Front teeth can take a beating. A knock in the face with a baseball, a hockey stick, an elbow, etc. can result in trauma from as small as a chip to a large crack on the tooth that could even involve the nerve.


Treatment could be nothing or a filling of appropriate size.   Or it could be as extensive as a root canal or extraction on the extreme end.

Adults are less prone to sports accidents, but they can have some damage done to their teeth with just routine chewing.   This is more prevalent in older patients as teeth continue to wear down over time. Most of the time the solution is to place a composite filling to restore the tooth to its form before the chip. Sometimes you can just leave it alone or smooth it down a bit. For major tooth structure loss, a crown may be indicated. However, if there is not enough tooth left to hold a crown, then an extraction is frequently indicated, followed by a crown for the implant.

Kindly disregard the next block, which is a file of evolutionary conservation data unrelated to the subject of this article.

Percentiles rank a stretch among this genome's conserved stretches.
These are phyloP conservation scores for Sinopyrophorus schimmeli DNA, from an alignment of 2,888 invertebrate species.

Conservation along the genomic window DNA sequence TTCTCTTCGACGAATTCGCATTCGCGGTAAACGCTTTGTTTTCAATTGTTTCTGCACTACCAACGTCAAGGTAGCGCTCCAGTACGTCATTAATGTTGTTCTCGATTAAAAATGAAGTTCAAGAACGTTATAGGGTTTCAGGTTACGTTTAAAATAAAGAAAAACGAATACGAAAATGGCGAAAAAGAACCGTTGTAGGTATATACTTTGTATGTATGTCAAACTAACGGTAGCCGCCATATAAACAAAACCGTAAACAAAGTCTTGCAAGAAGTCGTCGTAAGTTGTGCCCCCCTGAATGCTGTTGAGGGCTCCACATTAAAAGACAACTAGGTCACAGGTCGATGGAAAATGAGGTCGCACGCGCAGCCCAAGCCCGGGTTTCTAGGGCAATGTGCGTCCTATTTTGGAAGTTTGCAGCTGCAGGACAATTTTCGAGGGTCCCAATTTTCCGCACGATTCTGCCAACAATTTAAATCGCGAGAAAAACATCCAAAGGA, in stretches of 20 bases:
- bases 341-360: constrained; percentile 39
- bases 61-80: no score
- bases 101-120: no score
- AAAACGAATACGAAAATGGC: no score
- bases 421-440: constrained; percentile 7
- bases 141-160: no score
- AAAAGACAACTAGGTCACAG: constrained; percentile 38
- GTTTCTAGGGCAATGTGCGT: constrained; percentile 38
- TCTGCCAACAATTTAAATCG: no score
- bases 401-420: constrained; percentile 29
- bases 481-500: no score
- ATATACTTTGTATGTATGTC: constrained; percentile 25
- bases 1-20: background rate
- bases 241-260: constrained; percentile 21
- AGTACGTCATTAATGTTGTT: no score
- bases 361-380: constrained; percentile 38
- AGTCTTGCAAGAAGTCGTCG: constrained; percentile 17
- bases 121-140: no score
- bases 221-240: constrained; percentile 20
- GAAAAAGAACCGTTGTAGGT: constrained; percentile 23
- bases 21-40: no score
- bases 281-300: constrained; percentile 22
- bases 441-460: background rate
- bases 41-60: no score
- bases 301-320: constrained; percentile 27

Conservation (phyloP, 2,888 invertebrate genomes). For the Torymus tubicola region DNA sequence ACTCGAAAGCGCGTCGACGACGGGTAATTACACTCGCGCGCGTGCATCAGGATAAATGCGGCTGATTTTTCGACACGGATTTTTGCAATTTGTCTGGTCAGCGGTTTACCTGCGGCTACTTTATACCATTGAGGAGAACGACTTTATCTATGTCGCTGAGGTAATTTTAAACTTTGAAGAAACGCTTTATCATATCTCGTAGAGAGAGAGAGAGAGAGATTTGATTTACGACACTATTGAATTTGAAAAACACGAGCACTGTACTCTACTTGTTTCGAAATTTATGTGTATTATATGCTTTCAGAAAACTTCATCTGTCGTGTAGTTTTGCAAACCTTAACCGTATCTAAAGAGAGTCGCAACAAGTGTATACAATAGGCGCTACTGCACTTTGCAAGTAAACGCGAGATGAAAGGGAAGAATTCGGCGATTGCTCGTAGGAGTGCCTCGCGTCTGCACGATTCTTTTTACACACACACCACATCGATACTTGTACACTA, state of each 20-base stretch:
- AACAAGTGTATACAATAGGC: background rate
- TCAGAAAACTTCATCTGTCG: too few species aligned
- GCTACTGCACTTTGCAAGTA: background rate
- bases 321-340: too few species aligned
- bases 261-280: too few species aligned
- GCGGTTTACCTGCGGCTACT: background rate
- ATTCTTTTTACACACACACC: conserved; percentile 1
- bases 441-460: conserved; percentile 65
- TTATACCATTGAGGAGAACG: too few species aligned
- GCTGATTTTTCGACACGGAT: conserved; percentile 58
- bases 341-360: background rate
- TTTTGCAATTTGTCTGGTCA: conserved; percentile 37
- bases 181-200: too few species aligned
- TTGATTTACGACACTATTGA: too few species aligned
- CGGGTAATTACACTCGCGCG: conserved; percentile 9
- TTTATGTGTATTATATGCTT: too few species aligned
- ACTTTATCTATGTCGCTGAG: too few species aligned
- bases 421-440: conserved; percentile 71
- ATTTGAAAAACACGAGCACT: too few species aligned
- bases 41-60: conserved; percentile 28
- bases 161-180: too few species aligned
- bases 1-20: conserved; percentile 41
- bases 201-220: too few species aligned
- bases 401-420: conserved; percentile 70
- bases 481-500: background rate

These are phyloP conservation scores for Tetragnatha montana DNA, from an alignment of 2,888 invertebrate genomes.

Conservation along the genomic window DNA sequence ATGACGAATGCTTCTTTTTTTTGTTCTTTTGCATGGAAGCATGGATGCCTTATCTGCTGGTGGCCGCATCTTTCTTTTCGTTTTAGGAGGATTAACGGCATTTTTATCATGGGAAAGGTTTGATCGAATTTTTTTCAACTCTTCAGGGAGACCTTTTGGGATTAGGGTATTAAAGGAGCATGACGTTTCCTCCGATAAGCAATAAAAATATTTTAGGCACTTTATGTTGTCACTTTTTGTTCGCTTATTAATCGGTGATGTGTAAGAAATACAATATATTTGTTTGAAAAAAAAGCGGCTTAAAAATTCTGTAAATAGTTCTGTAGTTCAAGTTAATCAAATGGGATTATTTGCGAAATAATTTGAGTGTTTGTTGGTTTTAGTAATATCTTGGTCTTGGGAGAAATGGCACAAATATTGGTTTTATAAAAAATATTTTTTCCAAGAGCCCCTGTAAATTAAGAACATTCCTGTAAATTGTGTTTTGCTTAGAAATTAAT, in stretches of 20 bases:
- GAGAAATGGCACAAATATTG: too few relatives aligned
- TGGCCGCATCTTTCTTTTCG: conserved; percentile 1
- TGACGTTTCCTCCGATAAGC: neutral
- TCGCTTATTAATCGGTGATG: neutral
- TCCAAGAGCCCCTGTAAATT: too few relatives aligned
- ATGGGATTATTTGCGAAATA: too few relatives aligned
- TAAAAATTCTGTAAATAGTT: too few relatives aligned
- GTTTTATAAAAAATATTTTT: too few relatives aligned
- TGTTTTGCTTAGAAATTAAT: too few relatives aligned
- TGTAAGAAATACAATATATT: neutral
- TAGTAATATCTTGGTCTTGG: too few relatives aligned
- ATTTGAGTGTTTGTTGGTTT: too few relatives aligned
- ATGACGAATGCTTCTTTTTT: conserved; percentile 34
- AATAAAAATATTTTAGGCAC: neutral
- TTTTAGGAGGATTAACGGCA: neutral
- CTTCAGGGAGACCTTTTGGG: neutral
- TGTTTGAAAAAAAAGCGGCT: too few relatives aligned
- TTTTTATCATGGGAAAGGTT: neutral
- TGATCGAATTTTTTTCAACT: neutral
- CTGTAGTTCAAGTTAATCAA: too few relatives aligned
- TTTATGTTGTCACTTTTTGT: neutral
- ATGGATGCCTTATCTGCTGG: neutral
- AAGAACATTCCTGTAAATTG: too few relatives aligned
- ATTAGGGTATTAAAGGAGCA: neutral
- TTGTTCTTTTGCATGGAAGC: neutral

Sleeping with a bite guard may help save tooth structure when a patient grinds during his sleep. Grinding can wear some of the tooth down along with causing some chipping. With a bite guard the grinding force is absorbed by the plastic thereby preserving some of the tooth structure.

I prefer doing fillings over crowns whenever possible. I have had patients who had crowns fall off, calling to recement the crown only to find that the tooth structure broke off inside the crown and there’s nothing left to cement the crown to. So, I prefer a conservative approach on recommending crowns.

When a filling is placed where the tooth was chipped, the chewing force may be stronger than the bond strength of our materials. This means that the filling may need to be replaced frequently–every 6 months to 2 years depending how strong the grind and grinding habit are. I still think this is superior to something major like a crown. If there is any good news with this, it is rare that I have to give any local anesthetic. Patients seems to tolerate this procedure quite well with no discomfort.